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Scientists at the Department of Energy's Oak Ridge National Laboratory (ORNL) have developed a process that removes CO2 from coal-burning power plant emissions in a way that is similar to how soda lime works in scuba diving rebreathers. Their research, published January 31 in the journal Chem, offers an alternative but simpler strategy for carbon capture and requires 24% less energy than industrial benchmark solutions.

Soda lime is a solid off-white mixture of calcium and sodium hydroxides used in scuba rebreathers, submarines, anesthesia, and other closed breathing environments to prevent the poisonous accumulation of CO2 gas. The mixture acts as a sorbent (a substance that collects other molecules), turning into calcium carbonate (limestone) as it amasses CO2. The ORNL team's CO2 scrubber works in essentially the same way to treat the CO2-rich flue gas released by coal-burning power plants -- although advancing carbon-capture technology was not always their objective.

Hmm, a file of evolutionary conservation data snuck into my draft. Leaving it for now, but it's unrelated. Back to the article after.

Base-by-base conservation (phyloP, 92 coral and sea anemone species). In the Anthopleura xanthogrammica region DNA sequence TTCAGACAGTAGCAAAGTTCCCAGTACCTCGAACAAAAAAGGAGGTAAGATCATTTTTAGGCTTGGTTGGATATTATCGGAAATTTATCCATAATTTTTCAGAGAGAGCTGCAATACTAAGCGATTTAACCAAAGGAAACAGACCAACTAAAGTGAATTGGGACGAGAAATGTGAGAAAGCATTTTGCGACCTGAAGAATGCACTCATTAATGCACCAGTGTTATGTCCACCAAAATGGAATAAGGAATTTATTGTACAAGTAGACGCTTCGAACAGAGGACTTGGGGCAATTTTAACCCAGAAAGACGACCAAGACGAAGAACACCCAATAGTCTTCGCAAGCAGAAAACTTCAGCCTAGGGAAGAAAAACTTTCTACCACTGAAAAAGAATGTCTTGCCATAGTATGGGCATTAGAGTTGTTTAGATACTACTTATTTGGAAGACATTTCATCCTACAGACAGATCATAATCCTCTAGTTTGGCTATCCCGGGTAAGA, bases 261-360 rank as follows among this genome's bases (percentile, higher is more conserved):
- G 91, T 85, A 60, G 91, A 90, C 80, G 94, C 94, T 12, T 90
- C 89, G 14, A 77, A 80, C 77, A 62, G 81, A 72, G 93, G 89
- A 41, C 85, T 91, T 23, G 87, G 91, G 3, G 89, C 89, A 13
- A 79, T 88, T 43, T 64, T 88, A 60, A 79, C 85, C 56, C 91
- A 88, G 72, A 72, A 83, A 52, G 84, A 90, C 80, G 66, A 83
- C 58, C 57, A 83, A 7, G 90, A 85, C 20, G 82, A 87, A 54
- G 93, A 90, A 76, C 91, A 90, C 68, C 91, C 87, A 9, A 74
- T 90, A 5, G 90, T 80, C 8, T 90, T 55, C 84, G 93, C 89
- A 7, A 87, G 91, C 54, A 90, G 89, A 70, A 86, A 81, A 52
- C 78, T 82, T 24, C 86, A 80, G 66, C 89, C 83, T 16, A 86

"We initially stumbled into this research by accident," says senior author Radu Custelcean, a research scientist at ORNL.

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Category: Science